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What to Watch For on Day 2 of Jackson’s Confirmation Hearing

After a day of tone-setting opening statements, Day 2 of Judge Ketanji Brown Jackson’s Supreme Court confirmation hearing promises to steer deeper into substance, and possibly partisan fighting, as the 22 members of the Senate Judiciary Committee question the nominee on Tuesday.

There is little doubt that Judge Jackson will ultimately be confirmed by the Senate as the first Black female justice, owing to both Democratic control of the chamber and support from some Republicans for her previous appointments.

But in a marathon day of questioning that is expected to start at 9 a.m. and run into the night, committee members of both parties may spend their time on Tuesday using Judge Jackson’s nomination to make political arguments. Many have already signaled their intent to examine her thinking on contentious social topics. Republicans have also hinted at a strategy of portraying her as soft on crime.

Here is what to watch for as Judge Jackson faces questions.

One of the main lines of questioning on Tuesday will almost certainly center on the approach Judge Jackson takes in deciding cases, and members of both parties have expressed an interest in pressing her to say more.

Seemingly anticipating this discussion, Judge Jackson told committee members on Monday that her approach was characterized by straightforward, independent thinking.

“I evaluate the facts, and I interpret and apply the law to the facts of the case before me, without fear or favor, consistent with my judicial oath,” she said.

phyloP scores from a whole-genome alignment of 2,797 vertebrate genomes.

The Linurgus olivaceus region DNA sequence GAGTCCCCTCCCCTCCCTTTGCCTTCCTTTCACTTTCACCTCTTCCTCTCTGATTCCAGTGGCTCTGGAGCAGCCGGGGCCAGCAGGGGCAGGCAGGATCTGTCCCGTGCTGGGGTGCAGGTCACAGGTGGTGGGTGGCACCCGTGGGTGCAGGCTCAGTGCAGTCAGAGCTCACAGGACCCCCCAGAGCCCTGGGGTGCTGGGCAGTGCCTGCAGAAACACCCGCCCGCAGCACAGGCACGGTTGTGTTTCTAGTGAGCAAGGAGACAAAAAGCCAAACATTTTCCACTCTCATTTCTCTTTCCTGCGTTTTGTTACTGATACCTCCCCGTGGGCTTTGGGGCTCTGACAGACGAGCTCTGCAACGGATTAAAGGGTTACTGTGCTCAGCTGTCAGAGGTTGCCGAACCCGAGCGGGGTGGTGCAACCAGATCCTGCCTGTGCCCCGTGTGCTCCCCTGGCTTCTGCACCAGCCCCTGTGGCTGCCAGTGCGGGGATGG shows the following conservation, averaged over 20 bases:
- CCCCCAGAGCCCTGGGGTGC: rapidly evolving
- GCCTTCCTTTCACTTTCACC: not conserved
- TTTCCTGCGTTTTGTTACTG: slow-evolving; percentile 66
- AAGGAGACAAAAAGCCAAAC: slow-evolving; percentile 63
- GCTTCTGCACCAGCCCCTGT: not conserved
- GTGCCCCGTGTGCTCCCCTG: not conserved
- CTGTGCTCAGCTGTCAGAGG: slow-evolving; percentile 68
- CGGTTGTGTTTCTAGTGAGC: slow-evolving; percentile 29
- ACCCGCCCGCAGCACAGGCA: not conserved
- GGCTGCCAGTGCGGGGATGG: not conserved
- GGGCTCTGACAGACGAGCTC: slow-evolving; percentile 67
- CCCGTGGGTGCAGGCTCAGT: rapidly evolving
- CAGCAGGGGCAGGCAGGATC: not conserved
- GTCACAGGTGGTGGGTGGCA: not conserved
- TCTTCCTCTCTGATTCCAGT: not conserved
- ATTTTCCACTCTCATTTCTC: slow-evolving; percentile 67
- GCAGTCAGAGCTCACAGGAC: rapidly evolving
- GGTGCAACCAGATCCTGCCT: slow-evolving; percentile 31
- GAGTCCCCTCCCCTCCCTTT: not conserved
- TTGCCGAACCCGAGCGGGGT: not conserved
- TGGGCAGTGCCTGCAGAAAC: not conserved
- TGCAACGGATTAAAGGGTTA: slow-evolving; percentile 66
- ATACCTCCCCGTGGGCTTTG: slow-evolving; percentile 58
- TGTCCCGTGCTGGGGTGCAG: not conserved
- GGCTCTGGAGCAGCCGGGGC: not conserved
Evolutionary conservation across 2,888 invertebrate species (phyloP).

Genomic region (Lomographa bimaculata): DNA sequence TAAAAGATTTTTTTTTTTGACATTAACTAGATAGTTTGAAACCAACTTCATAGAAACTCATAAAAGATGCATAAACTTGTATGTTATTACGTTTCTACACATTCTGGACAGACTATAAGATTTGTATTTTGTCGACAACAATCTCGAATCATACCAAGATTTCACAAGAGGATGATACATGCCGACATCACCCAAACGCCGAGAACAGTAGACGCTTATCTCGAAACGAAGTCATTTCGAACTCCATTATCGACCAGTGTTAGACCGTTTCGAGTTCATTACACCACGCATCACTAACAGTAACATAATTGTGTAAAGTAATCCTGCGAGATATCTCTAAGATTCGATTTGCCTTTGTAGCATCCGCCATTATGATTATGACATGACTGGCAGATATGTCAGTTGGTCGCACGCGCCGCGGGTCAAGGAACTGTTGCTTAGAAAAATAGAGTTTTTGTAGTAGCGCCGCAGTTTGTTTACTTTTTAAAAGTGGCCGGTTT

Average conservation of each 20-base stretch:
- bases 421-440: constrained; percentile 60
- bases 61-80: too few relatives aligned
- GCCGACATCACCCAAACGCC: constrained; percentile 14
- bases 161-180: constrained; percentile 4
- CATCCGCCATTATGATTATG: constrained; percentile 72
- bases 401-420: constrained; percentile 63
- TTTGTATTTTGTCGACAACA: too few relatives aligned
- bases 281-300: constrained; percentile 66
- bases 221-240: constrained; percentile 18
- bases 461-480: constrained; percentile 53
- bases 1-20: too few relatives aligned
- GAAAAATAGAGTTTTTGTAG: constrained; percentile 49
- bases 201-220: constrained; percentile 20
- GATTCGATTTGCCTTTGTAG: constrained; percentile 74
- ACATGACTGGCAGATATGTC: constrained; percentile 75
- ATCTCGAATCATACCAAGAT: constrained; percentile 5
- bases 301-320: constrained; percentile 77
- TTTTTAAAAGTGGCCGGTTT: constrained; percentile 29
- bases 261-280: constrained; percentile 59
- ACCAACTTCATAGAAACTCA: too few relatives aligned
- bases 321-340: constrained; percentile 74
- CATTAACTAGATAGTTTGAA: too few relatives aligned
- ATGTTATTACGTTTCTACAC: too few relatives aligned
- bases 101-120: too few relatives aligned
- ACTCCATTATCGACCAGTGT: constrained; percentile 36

Based on senators’ opening statements on Monday, however, the question is likely to come up again.

Several Republican senators expressed concerns about how Judge Jackson would interpret the Constitution, echoing questions she has answered in past hearings. These largely stem from the long-running debate over whether the Constitution should be applied as it was understood at the time it was adopted, or viewed as a “living document” that evolves with the times.

On Monday, senators also hinted that they planned to press Judge Jackson on how she would approach cases that touch on divisive political questions.

Several Republicans, including Senator Marsha Blackburn of Tennessee, appeared to be preparing to question Judge Jackson on how issues of race should factor into judicial decision-making.

Senator Jon Ossoff, Democrat of Georgia, said on Monday that he hoped to hear about how Judge Jackson would consider cases pertaining to First Amendment protections, and disputes over executive war powers.

If confirmed, Judge Jackson would be the first former federal public defender to serve on the Supreme Court.

Democrats have largely celebrated Judge Jackson’s experience representing criminal defendants, arguing that it brings an important perspective to the bench, especially in cases focused on civil rights. Republicans on the committee, including Senator Lindsey Graham of South Carolina, also expressed admiration for her work on Monday.

When considering Judge Jackson for previous judicial posts, however, Republicans asked whether the same experience, which includes representation of detainees at the military prison at Guantánamo Bay, Cuba, could color Judge Jackson’s rulings on policies related to criminal sentencing or immigration.

Judge Jackson has previously batted back such questions by saying that she was assigned the Guantánamo cases and that her work did not necessarily represent her personal views.

But the issue appears likely to resurface as the four-day hearing continues.

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